U.S. teen birth rates showed notable decreases throughout most states and across all racial and ethnic groups from 2007-09, while President Obama's Teen Pregnancy Prevention Initiative rolls on.
The overall teen birth rate for 2009, 39.1 births per 1,000 teens ages 15 to 19, was the lowest since record-keeping began nearly 70 years ago, the CDC first reported in December. The downward trend has remained steady since the early 1990s except for two years, 2006 and 2007.
But despite recent notable declines, the United States still leads the developed world in numbers of births to teenagers, which concerns public health officials. Teen childbearing carries significant risks. Babies born to teenage mothers are more likely to be of low birth weight or preterm than infants born to older women, and they have a higher risk of dying during infancy, the report says.
For younger teens, 15 to 17, the birth rate declined 7 percent in 2009 from 2008, the largest single-year drop since 2000-01. The 6 percent decline reported for older teens, 18 to 19, was the largest single-year decline since 1971-72 and also a historic low for that age group.
Dr. Lawrence B. Friedman, a professor of pediatrics and director of the division of adolescent medicine at the University Of Miami Miller School Of Medicine attributes this decline to better safe sex education and alternatives to intercourse:
"That doesn't mean decreases in sexual activity, but just alternate intimacies that teenagers are discovering or rediscovering. There is also increased use of effective contraception."
As part of the President's Teen Pregnancy Prevention Initiative (TPPI), the CDC is partnering with the Office of Public Health and Science (OPHS) to reduce teenage pregnancy and address disparities in teen pregnancy and birth rates. The OPHS is supporting public and private entities to fund medically accurate and age appropriate evidence-based or innovative program models to reduce teen pregnancy.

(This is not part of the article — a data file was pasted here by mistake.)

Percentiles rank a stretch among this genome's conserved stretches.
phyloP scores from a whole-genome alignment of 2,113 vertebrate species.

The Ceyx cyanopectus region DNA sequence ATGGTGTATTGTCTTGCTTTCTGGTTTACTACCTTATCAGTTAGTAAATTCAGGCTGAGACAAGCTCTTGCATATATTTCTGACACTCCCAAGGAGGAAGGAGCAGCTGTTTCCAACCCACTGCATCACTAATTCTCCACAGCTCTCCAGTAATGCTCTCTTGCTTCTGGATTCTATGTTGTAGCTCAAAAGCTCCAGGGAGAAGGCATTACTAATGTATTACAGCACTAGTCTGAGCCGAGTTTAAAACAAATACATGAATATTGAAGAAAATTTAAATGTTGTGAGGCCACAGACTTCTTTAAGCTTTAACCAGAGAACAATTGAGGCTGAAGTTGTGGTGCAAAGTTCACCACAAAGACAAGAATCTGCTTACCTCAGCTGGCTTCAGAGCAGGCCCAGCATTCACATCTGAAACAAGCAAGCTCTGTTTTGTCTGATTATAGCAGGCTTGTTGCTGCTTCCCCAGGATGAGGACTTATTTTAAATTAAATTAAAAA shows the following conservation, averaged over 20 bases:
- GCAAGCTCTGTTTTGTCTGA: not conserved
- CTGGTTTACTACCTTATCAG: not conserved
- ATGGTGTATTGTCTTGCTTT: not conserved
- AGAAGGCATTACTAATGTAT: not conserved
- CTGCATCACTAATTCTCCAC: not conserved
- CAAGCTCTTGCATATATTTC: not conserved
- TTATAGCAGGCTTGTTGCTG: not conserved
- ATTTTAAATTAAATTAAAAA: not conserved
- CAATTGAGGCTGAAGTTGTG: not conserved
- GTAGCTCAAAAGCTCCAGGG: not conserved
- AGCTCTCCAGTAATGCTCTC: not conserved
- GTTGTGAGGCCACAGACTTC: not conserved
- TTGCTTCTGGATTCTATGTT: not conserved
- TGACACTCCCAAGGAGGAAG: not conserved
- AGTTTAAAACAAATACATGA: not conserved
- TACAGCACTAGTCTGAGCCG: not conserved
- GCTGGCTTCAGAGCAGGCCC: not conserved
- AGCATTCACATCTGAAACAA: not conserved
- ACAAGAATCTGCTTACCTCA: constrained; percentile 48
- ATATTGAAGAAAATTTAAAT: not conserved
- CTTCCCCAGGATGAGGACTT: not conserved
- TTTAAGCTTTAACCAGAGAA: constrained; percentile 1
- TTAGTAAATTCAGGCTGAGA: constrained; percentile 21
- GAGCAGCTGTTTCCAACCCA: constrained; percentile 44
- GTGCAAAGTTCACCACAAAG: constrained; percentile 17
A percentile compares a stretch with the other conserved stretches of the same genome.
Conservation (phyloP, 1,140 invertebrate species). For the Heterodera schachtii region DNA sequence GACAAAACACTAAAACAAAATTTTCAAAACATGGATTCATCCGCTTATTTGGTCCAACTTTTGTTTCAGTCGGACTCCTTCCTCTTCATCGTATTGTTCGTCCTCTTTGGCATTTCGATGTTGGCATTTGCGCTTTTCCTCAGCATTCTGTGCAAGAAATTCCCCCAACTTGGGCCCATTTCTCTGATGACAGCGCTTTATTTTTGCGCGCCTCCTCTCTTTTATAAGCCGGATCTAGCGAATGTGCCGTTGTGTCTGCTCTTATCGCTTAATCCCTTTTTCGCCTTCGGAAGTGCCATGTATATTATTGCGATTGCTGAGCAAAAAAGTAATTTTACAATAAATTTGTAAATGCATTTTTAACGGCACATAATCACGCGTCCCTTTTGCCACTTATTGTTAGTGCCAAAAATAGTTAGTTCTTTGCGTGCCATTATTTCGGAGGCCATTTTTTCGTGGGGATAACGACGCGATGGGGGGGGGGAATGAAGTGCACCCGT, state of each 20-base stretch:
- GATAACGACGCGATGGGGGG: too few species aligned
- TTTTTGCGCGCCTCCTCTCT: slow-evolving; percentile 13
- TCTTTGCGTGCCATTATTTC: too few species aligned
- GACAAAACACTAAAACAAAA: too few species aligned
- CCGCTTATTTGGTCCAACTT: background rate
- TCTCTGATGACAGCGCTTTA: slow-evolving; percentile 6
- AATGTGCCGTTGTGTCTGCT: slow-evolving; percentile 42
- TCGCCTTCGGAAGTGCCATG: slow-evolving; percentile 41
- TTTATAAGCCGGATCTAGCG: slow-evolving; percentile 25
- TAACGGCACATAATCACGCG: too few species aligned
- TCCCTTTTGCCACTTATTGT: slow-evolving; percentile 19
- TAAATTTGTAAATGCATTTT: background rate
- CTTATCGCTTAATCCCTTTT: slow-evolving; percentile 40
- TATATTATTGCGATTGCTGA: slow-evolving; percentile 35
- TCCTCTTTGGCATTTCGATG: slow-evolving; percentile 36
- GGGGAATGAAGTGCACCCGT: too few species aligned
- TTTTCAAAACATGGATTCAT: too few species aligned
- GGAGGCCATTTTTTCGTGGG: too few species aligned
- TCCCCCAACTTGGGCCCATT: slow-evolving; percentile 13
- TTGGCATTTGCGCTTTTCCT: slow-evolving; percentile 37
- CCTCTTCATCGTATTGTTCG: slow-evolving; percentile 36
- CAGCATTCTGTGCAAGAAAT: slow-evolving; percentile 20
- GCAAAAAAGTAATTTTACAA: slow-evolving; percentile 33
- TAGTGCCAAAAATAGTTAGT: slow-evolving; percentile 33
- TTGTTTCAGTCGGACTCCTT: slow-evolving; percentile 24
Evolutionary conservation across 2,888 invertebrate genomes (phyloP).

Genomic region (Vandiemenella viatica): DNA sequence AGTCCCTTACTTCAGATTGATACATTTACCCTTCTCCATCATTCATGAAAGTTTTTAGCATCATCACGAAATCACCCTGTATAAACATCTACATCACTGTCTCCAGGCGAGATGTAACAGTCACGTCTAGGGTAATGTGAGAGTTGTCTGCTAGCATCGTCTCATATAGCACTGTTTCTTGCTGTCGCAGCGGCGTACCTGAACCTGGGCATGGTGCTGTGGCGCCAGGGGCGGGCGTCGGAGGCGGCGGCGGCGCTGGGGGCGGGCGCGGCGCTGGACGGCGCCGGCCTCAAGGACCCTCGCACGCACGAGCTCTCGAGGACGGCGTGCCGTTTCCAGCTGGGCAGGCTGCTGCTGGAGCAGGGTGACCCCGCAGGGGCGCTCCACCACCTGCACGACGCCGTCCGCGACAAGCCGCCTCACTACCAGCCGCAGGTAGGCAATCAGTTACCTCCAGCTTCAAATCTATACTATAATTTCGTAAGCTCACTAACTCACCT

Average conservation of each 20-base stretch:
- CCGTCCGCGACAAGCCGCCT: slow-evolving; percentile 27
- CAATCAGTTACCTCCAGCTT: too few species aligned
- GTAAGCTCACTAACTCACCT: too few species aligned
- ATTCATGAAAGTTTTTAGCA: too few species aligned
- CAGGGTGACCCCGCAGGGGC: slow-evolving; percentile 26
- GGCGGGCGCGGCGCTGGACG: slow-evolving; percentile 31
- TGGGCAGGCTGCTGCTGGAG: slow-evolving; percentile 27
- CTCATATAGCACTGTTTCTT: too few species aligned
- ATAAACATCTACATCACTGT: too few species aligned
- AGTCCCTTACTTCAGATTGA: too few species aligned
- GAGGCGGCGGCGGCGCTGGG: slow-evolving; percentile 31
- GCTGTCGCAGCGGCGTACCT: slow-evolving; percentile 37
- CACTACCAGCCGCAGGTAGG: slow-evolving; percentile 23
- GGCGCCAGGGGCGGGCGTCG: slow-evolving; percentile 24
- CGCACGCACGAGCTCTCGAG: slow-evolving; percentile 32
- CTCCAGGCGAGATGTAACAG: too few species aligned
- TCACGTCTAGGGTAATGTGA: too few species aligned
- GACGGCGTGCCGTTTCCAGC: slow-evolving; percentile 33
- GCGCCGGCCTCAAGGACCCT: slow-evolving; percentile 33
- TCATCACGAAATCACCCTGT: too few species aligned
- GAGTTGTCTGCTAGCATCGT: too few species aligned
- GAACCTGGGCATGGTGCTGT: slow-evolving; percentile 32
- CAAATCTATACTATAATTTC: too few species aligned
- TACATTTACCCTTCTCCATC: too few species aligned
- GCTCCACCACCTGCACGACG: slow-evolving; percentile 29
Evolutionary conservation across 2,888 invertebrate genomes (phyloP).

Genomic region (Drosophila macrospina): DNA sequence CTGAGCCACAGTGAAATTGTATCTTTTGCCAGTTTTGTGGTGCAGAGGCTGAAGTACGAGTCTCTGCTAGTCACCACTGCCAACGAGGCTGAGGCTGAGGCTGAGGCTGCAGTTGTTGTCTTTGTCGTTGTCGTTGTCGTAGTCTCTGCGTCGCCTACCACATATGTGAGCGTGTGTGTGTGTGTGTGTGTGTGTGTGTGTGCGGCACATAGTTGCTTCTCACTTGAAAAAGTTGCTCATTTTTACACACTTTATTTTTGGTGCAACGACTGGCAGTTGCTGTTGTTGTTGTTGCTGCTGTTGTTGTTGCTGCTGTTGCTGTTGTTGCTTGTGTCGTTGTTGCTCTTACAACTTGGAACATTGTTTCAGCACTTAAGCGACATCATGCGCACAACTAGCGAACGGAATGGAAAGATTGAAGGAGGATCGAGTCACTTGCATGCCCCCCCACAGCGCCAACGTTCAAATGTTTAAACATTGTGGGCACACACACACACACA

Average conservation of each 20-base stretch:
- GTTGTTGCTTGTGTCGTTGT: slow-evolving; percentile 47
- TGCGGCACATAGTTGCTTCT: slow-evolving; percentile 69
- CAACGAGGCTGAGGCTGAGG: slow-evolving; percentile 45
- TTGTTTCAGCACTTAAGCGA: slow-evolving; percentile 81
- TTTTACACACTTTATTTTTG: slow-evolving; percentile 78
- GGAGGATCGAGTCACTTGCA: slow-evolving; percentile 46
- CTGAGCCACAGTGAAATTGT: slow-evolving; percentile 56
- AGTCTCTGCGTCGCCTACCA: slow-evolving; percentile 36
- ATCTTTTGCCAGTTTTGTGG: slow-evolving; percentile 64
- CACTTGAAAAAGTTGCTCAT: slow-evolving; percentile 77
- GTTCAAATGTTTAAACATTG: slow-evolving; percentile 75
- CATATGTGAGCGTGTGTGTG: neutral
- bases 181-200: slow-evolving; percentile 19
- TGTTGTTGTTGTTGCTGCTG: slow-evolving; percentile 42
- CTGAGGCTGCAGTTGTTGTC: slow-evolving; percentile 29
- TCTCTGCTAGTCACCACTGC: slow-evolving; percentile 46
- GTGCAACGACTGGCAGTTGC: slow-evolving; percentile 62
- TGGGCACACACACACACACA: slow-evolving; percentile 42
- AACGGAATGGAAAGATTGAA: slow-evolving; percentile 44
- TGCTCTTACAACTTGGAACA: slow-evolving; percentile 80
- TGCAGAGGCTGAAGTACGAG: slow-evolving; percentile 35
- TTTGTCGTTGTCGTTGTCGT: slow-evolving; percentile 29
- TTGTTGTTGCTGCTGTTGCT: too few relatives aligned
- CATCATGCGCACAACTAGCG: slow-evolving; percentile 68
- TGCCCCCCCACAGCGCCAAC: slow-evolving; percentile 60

The purpose of this program is to demonstrate the effectiveness of innovative, multicomponent, communitywide initiatives in reducing rates of teen pregnancy and births in communities with the highest rates, with a focus on reaching African American and Latino/Hispanic youth aged 15 to 19. A communitywide model is an intervention implemented in defined communities (specified geographic area) applying a common approach with different strategies.
Among teens 18-19, birth rates in 2009 for whites (46.1 per 1,000), blacks (97.5 per 1000), and Asian Pacific teens (25.7) were record lows for these groups. While the birth rate for Hispanic teenagers declined more slowly overall from 1991 through 2009, the decline in the rate from 2008 to 2009 (41.0 per 1000) was the largest of all race and ethnicity groups at 11 percent.
The program's main goals are hoped to be achieved by 2015. These include reducing the rates of pregnancies and births to youth in the target areas, increase youth access to evidence-based and evidence-informed programs to prevent teen pregnancy, increase linkages between teen pregnancy prevention programs and community-based clinical services, and finally, educate stakeholders about relevant evidence-based and evidence-informed strategies to reduce teen pregnancy and data on needs and resources in target communities.
Source: Centers For Disease Control And Prevention
Written By Sy Kraft, B.A.